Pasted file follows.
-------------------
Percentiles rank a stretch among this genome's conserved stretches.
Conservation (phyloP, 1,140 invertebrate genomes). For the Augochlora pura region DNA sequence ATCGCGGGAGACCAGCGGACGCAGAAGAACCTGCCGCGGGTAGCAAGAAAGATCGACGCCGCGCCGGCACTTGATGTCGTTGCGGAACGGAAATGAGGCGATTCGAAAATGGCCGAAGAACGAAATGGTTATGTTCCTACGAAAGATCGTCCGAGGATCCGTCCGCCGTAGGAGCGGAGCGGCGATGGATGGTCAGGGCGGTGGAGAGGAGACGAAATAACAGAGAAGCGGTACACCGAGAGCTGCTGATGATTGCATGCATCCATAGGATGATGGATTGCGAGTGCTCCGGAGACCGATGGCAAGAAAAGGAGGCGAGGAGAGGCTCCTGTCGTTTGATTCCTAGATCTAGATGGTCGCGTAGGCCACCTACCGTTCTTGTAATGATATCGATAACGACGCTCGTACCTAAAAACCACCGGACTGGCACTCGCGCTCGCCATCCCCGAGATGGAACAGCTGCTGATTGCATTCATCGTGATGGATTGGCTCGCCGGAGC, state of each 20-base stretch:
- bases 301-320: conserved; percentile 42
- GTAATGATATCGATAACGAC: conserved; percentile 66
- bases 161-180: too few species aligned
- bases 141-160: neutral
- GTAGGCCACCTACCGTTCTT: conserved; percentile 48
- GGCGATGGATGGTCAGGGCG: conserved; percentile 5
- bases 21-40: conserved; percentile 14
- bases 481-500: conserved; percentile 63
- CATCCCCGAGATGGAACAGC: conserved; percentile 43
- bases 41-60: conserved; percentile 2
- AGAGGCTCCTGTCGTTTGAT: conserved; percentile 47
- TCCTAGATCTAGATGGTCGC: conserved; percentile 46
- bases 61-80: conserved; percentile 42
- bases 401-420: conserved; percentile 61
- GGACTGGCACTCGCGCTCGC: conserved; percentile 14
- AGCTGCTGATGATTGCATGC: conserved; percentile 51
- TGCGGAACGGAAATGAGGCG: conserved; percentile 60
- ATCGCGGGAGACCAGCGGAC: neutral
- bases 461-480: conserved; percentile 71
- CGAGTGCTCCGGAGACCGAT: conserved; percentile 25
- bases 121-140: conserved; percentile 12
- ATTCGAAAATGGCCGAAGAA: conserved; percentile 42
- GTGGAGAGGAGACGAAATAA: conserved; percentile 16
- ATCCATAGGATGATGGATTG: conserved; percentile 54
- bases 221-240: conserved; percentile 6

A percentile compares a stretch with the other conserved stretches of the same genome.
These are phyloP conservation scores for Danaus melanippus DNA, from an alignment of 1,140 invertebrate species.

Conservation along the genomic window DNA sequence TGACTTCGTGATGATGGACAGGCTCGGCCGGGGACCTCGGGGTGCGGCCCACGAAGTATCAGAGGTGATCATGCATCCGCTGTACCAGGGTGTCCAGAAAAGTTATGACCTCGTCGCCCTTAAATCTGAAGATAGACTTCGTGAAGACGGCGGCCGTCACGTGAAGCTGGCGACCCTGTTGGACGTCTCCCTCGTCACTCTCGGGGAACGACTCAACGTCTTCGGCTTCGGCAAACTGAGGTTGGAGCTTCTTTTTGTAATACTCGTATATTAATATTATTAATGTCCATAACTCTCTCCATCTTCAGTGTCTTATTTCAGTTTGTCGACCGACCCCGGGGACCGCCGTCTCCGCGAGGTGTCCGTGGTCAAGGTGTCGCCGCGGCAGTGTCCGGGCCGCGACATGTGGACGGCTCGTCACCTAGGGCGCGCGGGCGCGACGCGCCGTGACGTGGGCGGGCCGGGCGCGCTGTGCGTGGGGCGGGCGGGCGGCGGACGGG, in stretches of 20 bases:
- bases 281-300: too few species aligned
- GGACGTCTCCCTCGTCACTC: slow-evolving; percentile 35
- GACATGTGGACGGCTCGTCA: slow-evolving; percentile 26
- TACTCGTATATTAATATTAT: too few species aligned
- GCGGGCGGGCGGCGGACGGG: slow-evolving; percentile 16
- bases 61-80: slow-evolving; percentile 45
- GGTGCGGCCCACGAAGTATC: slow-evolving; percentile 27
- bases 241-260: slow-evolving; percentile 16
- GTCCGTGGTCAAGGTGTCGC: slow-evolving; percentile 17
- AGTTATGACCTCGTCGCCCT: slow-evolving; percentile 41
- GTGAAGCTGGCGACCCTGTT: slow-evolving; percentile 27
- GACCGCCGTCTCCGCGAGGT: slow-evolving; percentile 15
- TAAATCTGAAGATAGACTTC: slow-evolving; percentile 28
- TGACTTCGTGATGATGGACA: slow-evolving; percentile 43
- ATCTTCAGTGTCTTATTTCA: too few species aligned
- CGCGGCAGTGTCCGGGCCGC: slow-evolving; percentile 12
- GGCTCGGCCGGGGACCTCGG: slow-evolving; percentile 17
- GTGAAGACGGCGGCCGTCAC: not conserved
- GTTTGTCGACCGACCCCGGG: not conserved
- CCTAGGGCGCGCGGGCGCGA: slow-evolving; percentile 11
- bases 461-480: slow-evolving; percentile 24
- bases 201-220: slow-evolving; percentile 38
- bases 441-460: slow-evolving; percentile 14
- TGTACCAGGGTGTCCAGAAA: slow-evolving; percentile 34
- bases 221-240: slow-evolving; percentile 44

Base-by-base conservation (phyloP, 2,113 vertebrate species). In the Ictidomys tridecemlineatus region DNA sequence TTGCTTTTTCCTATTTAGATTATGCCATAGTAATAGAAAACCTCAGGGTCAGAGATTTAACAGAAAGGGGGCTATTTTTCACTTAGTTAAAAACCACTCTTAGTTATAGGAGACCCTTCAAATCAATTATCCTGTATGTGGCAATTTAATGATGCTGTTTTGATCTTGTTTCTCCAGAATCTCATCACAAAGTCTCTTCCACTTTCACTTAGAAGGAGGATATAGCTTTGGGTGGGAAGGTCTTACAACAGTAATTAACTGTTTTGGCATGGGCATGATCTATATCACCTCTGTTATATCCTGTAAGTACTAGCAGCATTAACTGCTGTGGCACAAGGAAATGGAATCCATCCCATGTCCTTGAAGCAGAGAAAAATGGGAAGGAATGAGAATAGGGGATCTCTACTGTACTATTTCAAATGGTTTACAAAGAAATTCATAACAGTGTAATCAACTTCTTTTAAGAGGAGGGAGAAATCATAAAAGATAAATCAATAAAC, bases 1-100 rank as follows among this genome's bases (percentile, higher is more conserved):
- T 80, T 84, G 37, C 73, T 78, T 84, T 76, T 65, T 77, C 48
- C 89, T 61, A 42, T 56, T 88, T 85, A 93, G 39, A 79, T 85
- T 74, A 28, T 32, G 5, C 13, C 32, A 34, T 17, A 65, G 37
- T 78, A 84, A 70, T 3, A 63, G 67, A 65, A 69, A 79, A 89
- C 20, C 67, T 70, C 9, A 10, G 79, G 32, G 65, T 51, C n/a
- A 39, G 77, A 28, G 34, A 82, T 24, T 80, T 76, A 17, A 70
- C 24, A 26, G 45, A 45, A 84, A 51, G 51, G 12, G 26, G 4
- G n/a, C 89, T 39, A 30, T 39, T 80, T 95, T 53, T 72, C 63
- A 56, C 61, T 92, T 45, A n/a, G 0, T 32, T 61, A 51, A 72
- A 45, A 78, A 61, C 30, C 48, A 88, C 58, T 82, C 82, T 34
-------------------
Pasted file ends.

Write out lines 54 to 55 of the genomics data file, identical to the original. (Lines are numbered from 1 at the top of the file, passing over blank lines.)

- TGTACCAGGGTGTCCAGAAA: slow-evolving; percentile 34
- bases 221-240: slow-evolving; percentile 44